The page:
Watch: Yasujiro Ozu’s Glorious Repetition

Watch: Yasujiro Ozu’s Glorious Repetition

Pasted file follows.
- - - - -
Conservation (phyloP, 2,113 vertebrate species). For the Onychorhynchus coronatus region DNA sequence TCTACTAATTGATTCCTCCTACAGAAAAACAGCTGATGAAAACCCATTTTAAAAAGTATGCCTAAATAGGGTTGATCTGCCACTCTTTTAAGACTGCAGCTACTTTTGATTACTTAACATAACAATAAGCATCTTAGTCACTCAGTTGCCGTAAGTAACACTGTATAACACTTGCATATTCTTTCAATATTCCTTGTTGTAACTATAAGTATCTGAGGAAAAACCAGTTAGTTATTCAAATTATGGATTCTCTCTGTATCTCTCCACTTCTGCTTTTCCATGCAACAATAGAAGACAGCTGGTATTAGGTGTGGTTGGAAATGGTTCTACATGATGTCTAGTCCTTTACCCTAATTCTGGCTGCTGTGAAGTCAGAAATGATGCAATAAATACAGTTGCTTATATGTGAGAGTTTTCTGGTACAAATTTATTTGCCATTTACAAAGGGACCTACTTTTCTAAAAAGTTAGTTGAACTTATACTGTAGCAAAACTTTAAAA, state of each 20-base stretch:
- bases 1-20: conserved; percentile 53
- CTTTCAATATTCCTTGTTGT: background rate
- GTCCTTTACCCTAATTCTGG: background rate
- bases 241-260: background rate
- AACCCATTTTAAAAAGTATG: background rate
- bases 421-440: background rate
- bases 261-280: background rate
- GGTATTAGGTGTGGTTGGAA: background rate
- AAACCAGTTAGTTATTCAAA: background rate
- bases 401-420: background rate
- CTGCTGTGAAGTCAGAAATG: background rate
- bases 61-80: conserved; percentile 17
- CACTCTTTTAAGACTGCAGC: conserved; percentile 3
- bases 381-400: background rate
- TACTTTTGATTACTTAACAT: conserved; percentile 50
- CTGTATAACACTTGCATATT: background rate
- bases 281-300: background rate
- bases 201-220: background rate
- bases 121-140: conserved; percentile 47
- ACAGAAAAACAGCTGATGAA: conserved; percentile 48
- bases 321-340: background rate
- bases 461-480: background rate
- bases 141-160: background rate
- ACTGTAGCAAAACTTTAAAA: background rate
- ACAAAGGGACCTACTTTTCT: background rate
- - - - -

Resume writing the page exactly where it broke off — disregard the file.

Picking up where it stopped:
If you watch enough of the films of a particular director, be it Martin Scorsese, Jane Campion, or Robert Altman, you will begin to understand the code in their work: the way shots are framed, the way characters tilt their heads, the way figures move through a space, all come to mean something. These configurations become a visual language that works alongside the language of a script, at times helping to tell the script’s story, at times telling an entirely different story. In kogonada’s most recent outing, he examines the work of Yasujiro Ozu. Three frames, side by side: three couples eating together; three women, head in hands; three men staring broodingly into space. These visual displays, compiled from 24 different films, have as much of an effect on us as the words of the screenplay might, but they speak to us differently, accessing a subconscious "eye," if you want, that is different from the two eyes we use to watch the film. kogonada’s piece strikes a quiet, offbeat chord, and should serve as an excellent way into the work of this Japanese master     

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